Proponents of legalizing industrial hemp in Kentucky say momentum for their cause is growing. But, some key law enforcement agencies still aren’t enamored of the idea.
Kentucky Agriculture Commissioner James Comer convened the resurrected Kentucky Hemp Commission for a meeting Monday by saying: “We are very aggressively seeking the input from law enforcement.”
But just before the meeting began, a law enforcement official on the commission issued a press release opposing legalizing the plant, which is biologically similar to marijuana, although it contains only trace amounts of the chemical THC, which produces the marijuana high.
Dan Smoot, of the Kentucky Association of Chiefs of Police and president of Operation UNITE, a drug education, treatment and enforcement organization working in eastern Kentucky, said supporters are looking “through rose-colored glasses if they believe hemp production would be a good alternative crop or provide an economic boon.”
He said there isn’t a great demand for the crop, and legalizing its production “would create more problems than benefits and is currently not permitted under federal law.”
On top of that, Smoot and Kentucky State Police Maj. Anthony Terry, both members of the commission who were not at Monday’s meeting, claimed they weren’t notified of the session.
But Holly VonLuehrte, general counsel for the Agriculture Department, said both men “absolutely were informed of the meeting.”
VonLuehrte provided a copy of a letter dated Jan. 22 and addressed to Smoot at his London address announcing the special meeting and notes from special assistant Mary Tinnon indicating she had called Smoot.
But Smoot and Terry both said they never received a letter, email or any other notification. Terry said he was out of the office last Friday but, as of 3 p.m. Monday, had not seen the letter.
Kentucky was once a national leader in hemp production and supporters say it could be a significant cash crop again for its farmers. However, it is presently against federal law to grow hemp because of the difficulty of distinguishing it from marijuana. (It is legal to import hemp products but not to grow the plant.)
Supporters say allowing production will create jobs in paper manufacturing, manufacture of interior materials for the auto industry, biofuels, clothing and other products, even plywood. Comer said it’s a “sustainable, greener crop” as well.
Kentucky Republican U.S. Sen. Rand Paul and Democratic U.S. Rep. John Yarmuth support the idea and have said they’ll lobby the Obama administration to offer Kentucky a waiver to grow the crop if the legislature passes a bill setting up regulations.
Sen. Paul Hornback, R-Shelbyville, a member of the commission, has filed a bill which would authorize the Department of Agriculture to license and inspect production, including Global Positioning System mapping of licensed growing operations, notification of the state police of licensed growing areas and background checks for growers.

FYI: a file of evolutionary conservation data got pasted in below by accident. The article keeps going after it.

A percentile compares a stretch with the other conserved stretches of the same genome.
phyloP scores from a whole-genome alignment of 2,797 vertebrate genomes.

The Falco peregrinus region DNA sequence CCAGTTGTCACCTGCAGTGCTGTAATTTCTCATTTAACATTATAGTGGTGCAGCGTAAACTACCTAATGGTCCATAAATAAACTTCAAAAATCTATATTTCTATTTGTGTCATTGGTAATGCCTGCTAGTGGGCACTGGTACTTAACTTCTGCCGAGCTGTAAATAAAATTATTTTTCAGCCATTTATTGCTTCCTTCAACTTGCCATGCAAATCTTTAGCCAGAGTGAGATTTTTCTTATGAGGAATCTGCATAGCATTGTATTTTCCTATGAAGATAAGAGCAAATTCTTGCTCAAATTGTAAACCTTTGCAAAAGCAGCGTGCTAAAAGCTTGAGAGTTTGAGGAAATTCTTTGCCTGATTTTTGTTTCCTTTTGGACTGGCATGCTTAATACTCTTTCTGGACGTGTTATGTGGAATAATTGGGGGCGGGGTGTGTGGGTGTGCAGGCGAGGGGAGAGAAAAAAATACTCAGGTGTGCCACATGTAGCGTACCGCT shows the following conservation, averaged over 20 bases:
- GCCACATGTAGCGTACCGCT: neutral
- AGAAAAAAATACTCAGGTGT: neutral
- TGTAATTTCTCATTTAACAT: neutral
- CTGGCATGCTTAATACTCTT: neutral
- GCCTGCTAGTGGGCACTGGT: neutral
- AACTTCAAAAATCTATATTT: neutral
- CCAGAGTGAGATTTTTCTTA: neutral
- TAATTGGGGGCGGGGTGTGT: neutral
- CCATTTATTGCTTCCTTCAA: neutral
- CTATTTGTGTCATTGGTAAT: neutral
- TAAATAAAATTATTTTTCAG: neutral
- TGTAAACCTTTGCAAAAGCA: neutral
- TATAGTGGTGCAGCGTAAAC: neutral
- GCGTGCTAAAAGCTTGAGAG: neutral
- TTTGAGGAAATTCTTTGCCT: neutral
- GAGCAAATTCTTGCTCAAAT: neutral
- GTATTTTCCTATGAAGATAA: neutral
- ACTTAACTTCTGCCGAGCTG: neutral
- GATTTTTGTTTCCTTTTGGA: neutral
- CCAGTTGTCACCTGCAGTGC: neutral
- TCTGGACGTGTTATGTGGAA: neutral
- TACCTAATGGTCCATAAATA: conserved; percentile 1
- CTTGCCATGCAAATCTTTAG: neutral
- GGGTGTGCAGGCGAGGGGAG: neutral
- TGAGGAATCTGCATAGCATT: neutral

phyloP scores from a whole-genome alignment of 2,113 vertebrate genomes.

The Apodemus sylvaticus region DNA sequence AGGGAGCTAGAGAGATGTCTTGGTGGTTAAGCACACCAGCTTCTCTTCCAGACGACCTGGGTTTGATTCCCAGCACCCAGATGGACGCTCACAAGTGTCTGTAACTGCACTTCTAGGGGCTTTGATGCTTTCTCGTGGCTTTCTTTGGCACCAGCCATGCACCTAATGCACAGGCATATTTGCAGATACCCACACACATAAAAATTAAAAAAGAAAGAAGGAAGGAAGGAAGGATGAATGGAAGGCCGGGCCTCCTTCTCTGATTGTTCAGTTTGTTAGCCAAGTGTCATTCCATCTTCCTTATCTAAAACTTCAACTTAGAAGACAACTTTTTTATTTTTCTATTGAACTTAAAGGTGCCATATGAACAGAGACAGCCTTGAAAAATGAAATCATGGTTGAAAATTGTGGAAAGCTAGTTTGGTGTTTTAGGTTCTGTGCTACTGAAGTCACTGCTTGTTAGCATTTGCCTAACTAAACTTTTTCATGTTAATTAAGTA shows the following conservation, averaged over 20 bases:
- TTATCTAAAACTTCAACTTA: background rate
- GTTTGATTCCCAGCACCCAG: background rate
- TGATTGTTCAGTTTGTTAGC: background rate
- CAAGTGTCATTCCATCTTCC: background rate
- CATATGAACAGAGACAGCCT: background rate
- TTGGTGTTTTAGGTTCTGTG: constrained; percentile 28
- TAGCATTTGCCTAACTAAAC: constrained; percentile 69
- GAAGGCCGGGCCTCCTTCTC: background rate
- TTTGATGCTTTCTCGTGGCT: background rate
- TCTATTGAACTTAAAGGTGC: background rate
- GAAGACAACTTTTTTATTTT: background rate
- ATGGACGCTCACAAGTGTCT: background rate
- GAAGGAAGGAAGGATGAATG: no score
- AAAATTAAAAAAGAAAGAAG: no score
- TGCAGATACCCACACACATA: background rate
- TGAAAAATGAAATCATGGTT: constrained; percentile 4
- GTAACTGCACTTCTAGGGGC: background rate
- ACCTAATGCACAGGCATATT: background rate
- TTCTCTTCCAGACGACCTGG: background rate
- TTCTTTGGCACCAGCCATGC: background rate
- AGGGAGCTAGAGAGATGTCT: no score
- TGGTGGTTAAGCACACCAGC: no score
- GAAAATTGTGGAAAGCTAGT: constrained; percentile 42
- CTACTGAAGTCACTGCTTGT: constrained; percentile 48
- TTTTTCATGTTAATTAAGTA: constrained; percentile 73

Hornback said Kentucky should have hemp regulations in place in case the federal government relaxes restrictions so it won’t lose ground to other states interested in growing the crop.
“It’s one of those things if you’re not first, you’ll be last,” Hornback said.
But some law enforcement agencies are skeptical, notably the Kentucky State Police.
“It is impossible to distinguish between hemp and marijuana with the naked eye,” KSP Commissioner Rodney Brewer said.
He said he feared marijuana could be grown among hemp plants and law enforcement couldn’t detect the illegal plants. He and Smoot also are concerned about costs.
Brewer said the only way to distinguish between the plants is expensive laboratory testing. He and Smoot said those arrested for marijuana possession will maintain the substance is hemp, requiring time-consuming and expensive testing.
Jim Higdon, a member of the commission, said those are false concerns, that hemp will easily cross-pollinate with marijuana plants and ultimately eliminate marijuana. He said the KSP is more concerned with retaining federal grant money for the eradication of marijuana so it can continue to employ personnel.
Brewer said it’s misleading to say hemp contains no THC and can’t be used to achieve a high, although it requires more of the plant than marijuana. He said cross-pollination produces a milder form of marijuana but also a more potent form of hemp.
Smoot and Brewer both said they also are skeptical of supporters’ claims the crop would be an economic boon for farmers.
Comer agreed that at least “in the beginning there’s only going to be a limited demand for hemp” but says Kentucky can dominate that market if it gets production underway before other states. And he says there are companies ready to come to Kentucky if hemp production is legalized.
Gov. Steve Beshear has said he doesn’t object to finding a new crop or market for Kentucky farmers, but he wants first to be fully satisfied law enforcement has no problems.
Comer, a former state legislator, said there is “overwhelming public support,” and he believes there are sufficient votes in the state House and Senate to approve Hornback’s bill.
He said the legislation is supported by the Kentucky Chamber of Commerce and Kentucky Association of Counties.
However Shellie Hampton, director of governmental relations for KACo, said that endorsement is qualified on the support of law enforcement.
The commission Monday discussed ways to promote the cause, including spending $2,000 for radio ads (the money comes from private donations) and a “hemp fashion show.”
It is also planning a rally along with a hearing on Hornback’s bill at a February meeting of the Senate Agriculture Committee, which is chaired by Hornback. Comer said Monday he expects Paul and others to attend the meeting.
Ronnie Ellis writes for CNHI News Service and is based in Frankfort. Reach him at email@example.com. Follow CNHI News Service stories on Twitter at www.twitter.com/cnhifrankfort.